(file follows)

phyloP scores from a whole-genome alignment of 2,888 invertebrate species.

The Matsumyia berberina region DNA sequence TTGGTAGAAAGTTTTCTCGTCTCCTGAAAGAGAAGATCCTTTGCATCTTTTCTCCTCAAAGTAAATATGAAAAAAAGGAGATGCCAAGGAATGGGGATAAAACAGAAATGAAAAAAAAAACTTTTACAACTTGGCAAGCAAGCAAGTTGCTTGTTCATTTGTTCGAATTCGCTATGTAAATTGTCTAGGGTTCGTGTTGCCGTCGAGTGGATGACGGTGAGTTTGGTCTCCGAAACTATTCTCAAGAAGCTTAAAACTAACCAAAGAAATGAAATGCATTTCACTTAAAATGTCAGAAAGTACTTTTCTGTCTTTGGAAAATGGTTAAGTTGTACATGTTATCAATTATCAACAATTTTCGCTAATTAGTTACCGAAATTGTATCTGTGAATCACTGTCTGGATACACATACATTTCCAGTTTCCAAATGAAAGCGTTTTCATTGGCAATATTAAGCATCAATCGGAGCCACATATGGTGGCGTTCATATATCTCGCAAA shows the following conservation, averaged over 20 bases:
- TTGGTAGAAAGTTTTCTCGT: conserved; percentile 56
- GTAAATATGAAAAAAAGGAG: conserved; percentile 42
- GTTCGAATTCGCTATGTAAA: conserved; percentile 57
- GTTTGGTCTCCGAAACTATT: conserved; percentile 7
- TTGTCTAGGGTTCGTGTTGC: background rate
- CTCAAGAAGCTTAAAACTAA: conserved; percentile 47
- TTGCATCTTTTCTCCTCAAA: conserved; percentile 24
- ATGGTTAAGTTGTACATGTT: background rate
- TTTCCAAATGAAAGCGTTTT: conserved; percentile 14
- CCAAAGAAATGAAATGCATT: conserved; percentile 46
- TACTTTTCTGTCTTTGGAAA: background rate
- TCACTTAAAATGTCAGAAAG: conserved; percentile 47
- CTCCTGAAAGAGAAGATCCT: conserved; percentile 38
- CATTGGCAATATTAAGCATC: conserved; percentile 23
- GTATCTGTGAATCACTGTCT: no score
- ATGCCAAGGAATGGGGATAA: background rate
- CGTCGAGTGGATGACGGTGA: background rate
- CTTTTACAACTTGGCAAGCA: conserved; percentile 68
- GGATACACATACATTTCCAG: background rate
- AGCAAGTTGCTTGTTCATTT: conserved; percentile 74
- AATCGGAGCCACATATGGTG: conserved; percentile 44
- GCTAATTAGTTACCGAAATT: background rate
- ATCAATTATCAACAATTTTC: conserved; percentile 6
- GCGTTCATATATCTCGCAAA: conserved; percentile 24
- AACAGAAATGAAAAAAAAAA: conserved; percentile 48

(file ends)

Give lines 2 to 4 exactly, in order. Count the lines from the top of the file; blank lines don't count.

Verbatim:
The Matsumyia berberina region DNA sequence TTGGTAGAAAGTTTTCTCGTCTCCTGAAAGAGAAGATCCTTTGCATCTTTTCTCCTCAAAGTAAATATGAAAAAAAGGAGATGCCAAGGAATGGGGATAAAACAGAAATGAAAAAAAAAACTTTTACAACTTGGCAAGCAAGCAAGTTGCTTGTTCATTTGTTCGAATTCGCTATGTAAATTGTCTAGGGTTCGTGTTGCCGTCGAGTGGATGACGGTGAGTTTGGTCTCCGAAACTATTCTCAAGAAGCTTAAAACTAACCAAAGAAATGAAATGCATTTCACTTAAAATGTCAGAAAGTACTTTTCTGTCTTTGGAAAATGGTTAAGTTGTACATGTTATCAATTATCAACAATTTTCGCTAATTAGTTACCGAAATTGTATCTGTGAATCACTGTCTGGATACACATACATTTCCAGTTTCCAAATGAAAGCGTTTTCATTGGCAATATTAAGCATCAATCGGAGCCACATATGGTGGCGTTCATATATCTCGCAAA shows the following conservation, averaged over 20 bases:
- TTGGTAGAAAGTTTTCTCGT: conserved; percentile 56
- GTAAATATGAAAAAAAGGAG: conserved; percentile 42